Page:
This practical guide is both an easy introduction to astronomy and a useful reference for seasoned stargazers. Now includes a section on comets and a map of the moon.Diagrams of notable events visible from Australia, and some for New Zealand and South Africa.
Diagrams drawn for the latitude of southern Australia, but including events visible from New Zealand and South Africa.
NZ$20.00 + delivery.
New Zealand's Night Sky Glow
in the Dark Chart
By Stardome Observatory Auckland. Laminated folded chart, 0.035kgs,folded: 100mm x 210mm; Unfolded: 565mm x 210mm, full colour, published 2012.
When you look up at the stars in the night sky it can be easy to think of them as lights glowing of some sort of large dark curved ceiling. It is impossible to distinguish whether you are looking at a bight star far away or a faint star much closer. The two stars of the Pointers Alpha and Beta Centauri appear about the same brightness, but the brighter one, Alpha Centauri, is the nearest to out Sun, and is 4.2 light years away 1 light-year is 9.5 trillion Kms!
This beautifully presented fold out chart, which glows in the Dark, locates star patterns forJune 7pm (as per image on the right) and December 10pm. The reverse side has a legend of the Greek constellations and their meanings. A fabulous little guide for any night excursion away from the city lights!
NZ$14.00 + delivery.
STAR CHART OF THE SOUTHERN SKIES.
Poster, 722mm x 620mm.
This chart depicts the night sky in autumn, as seen from 37 degrees South (New Zealand and southern Australia, South Africa and South America).
This map shows the nigh sky as it appears at about 11pm local time in mid-April, 9pm in mid-May, and 7pm in mid-June. At these times the Southern Cross stands upright, dead south of the observer, and the Milky Way forms a great glowing arch across the sky.
About 1000 stars have been shown - those of magnitude 4.5 or brighter. These correspond to the stars which may be seen easily from the suburbs of a large city on a clear, dark night. In rural areas, away from any artificial light, over 3600 stars are visible at any one time.
NZ$15.00 + delivery.
ATLAS OF SOUTHERN NIGHT SKY
by Steve Massey. Softcover, 1.23kgs, 215mm x 280mm . Fourth Edition. Published 2016. 302 pages.
If you ever needed a book to help you explore the wonderful night skies from down under, be it Australia, South America, South Africa or New Zealand, this is it. With hundreds of full colour star charts and maps of the Moon and planets of our Solar System, this book will ensure you get the most out of a pair of binoculars or a small telescope from suburban and dark country sky locations. Beautifully illustrated with many tips and advice on how to both understand, observe and even photograph the night sky, including the stars, galaxies, nebulae, Sun, Moon, asteroids, comets and planets from the back yard, this book is your essential guide and reference to the celestial wonders of the Southern Night Sky. Information on common telescope designs and tips for observing the night sky.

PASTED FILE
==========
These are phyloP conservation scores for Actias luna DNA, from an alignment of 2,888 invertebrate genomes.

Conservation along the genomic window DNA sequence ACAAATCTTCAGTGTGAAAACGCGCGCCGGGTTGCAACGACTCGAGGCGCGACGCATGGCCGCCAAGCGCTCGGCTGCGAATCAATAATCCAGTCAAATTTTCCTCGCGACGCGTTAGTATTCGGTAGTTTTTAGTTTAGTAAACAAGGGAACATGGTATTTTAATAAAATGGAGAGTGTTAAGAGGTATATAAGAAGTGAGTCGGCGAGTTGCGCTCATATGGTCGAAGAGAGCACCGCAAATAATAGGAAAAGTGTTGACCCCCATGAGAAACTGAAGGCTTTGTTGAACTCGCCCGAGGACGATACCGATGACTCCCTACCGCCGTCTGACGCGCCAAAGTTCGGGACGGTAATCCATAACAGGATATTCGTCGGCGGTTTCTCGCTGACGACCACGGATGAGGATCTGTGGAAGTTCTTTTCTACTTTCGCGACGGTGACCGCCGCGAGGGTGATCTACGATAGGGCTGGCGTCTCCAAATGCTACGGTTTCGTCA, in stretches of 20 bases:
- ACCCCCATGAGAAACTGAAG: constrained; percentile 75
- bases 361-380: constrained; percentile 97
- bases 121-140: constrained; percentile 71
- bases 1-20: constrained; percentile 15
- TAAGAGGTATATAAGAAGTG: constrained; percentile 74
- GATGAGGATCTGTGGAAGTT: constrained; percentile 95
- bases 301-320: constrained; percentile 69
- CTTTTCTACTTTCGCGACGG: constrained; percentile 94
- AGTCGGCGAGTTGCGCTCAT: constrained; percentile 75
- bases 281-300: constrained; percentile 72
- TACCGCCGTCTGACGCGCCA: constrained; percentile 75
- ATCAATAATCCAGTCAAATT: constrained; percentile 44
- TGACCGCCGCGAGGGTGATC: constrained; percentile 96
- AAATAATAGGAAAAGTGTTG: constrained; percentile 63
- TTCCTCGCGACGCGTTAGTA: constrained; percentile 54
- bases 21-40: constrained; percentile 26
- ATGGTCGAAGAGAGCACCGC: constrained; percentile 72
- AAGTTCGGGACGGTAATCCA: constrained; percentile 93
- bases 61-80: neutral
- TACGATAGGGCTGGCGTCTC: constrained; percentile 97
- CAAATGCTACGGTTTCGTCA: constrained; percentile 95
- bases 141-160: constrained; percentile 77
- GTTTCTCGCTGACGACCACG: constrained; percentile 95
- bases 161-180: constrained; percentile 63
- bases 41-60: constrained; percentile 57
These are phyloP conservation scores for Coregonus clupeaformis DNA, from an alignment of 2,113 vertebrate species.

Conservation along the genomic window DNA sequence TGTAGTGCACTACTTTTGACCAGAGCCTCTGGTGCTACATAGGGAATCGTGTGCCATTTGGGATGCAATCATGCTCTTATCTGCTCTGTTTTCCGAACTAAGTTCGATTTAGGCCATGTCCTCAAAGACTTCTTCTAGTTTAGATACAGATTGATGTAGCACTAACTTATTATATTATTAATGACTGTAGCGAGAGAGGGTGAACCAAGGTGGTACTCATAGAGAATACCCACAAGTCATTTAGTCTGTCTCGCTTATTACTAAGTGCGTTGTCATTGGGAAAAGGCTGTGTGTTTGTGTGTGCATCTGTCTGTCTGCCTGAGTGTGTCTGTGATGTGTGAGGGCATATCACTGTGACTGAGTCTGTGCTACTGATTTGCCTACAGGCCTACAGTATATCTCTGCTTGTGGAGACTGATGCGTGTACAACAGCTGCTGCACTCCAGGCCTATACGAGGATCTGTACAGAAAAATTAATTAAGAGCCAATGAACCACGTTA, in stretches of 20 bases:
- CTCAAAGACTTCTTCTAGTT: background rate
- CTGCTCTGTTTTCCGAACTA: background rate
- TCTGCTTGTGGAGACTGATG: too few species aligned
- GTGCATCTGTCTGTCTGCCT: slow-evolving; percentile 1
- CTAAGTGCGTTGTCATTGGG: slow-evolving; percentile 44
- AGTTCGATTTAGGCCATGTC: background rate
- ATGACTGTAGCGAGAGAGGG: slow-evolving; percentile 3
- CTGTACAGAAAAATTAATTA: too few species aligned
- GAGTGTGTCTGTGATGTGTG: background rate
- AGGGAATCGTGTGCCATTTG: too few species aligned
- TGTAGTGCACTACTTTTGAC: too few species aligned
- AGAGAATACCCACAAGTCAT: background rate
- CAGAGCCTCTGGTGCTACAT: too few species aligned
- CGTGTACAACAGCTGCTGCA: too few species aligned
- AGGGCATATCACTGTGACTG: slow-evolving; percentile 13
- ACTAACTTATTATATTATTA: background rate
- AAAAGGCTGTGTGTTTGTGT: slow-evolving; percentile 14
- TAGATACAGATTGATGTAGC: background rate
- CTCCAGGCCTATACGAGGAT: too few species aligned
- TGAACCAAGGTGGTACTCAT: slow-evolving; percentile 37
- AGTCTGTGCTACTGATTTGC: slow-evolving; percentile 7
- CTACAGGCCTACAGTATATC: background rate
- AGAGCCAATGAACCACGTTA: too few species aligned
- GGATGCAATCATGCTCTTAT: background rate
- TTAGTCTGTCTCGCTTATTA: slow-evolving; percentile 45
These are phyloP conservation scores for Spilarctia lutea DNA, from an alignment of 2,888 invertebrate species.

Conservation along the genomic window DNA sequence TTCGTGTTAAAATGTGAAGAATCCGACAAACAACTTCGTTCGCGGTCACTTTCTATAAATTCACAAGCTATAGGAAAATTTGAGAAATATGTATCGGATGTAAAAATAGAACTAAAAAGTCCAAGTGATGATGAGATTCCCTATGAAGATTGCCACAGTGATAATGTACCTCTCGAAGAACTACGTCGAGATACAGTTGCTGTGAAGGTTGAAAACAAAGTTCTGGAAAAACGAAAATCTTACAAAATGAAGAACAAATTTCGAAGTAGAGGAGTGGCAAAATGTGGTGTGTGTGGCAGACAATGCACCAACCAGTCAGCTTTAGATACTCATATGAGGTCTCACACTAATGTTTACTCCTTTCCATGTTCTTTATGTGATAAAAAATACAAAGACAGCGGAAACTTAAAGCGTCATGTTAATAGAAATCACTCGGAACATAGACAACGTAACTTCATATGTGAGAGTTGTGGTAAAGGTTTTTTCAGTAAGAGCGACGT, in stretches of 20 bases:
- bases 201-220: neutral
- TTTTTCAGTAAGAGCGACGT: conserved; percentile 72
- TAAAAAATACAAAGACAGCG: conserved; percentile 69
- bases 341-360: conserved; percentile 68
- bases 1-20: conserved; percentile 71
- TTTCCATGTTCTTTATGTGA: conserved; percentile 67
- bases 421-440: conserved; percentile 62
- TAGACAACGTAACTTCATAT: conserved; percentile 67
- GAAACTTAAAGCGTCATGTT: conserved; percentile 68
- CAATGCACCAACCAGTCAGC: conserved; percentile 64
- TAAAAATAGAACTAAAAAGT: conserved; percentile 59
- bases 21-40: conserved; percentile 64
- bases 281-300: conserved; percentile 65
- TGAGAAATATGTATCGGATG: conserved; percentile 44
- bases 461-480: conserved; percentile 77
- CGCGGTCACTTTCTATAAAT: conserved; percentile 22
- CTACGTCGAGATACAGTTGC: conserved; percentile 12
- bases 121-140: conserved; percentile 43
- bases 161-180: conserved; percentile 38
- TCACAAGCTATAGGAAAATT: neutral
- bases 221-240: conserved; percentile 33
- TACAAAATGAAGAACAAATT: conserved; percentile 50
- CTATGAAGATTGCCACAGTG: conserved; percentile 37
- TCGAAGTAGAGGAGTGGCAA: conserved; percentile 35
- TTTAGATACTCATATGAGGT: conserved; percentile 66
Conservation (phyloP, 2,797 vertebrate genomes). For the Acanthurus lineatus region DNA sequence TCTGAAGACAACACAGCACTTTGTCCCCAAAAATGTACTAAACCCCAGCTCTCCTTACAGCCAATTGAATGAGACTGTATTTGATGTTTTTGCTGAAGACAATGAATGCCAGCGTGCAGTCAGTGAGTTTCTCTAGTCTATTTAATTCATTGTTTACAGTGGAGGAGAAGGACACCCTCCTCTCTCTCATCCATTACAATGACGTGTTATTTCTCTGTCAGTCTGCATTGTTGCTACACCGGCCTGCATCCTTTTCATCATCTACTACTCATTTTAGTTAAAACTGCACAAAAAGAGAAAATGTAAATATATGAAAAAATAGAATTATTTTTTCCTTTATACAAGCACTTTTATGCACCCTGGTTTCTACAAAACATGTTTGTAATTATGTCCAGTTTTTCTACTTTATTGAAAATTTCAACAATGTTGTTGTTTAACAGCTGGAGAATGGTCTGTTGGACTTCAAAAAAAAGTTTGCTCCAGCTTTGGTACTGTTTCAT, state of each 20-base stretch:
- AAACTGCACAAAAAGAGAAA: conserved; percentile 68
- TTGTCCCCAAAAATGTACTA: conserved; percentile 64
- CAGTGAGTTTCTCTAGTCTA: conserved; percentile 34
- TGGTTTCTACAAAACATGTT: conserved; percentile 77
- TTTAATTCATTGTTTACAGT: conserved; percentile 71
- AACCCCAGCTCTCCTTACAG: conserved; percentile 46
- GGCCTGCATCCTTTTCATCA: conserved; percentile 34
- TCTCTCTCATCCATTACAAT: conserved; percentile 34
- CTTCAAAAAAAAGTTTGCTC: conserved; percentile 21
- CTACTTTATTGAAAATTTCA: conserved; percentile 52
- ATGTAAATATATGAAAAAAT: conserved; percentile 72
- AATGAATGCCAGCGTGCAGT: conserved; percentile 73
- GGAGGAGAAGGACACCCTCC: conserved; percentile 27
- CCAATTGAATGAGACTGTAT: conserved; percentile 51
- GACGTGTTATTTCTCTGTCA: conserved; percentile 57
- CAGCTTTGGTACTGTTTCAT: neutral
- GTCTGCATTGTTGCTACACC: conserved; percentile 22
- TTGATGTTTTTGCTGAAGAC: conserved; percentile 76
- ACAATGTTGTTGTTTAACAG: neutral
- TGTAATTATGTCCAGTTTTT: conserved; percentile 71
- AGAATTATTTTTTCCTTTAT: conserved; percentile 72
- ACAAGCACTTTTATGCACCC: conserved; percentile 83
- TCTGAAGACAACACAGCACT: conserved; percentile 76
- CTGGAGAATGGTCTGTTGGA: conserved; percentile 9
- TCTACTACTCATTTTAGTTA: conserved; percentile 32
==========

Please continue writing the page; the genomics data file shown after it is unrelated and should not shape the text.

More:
NZ$50.00 + delivery.
NORTH STAR TO SOUTHERN CROSS
by Will Kyselka & Ray Lanterman. Softcover, 0.27kgs, 150mm x 230mm Publ. 1976.
Concise field guide to stars and constellations presented in a month-by-month selection of star charts. (Kind of field guide to the stars). The text takes up astronomy old and new, with brief stories of the constellations, short subjects, from the Crab Nebula to black holes and gravitational pulses
NZ$35.00 + delivery.
Click for details of the Star Identifier
BRITISH ADMIRALTY TYPE STAR IDENTIFIER
This tool, like that above, is used to predict the bearing from true north (azimuth) and angle above the horizon (altitude) of the brightest stars. It is used for setting up star sights so that observations can be made using a firm horizon, by pre-setting the sextant and looking over the compass. In this way stars can be observed through the telescope before they are easily visible to the naked eye.
Star sights using this technique are much more accurate than if taken when the sky is dark enough to recognise the stars in constellations with the naked eye, due to the superior quality of the horizon. The instructions provided with the identifier are explicit.
Planets can also be pre-set using the identifier, enabling daylight sights of Venus and occasionally Mars and Jupiter.
The main point of difference with the 2012-D above is the quality. The British Admiralty type has a card base-plate and wallet whilst the 2012-D is of strong plastic throughout.
NZ$55.00 + Delivery
CAPTAIN RUDE STAR-FINDER 2102-D.
The unit consists of a base plate (northern hemisphere on one side, southern on the other) plus a set of latitude plates. Use the nautical almanac to look up the Greenwich Hour Angle of Aries for the time of interest (usually Civil Twilight - also obtained from the nautical almanac), then set the closest latitude disk on the base plate. Rotate the arrow on the latitude disk to the Local Hour Angle of Aries on the graduated edge of the base-plate, and you have in your hand a picture of the sky around you, showing the stars visible at twilight. From the disk you can read the azimuths (bearings), and altitudes (angular height above the horizon) of the stars. The planets, sun and moon can be marked in pencil onto the base-plate for a specific date and their approximate positions in the sky obtained at the same time as the starts.
This is an invaluable device for celestial navigators and also useful for more general star-gazing. The star-finder should be a complimentary tool to the sextant in any blue-water navigator's kit.
Was NZ$90.00 + delivery.
Now NZ$75.00 + delivery.
NAVIGATION - CELESTIAL. Page two.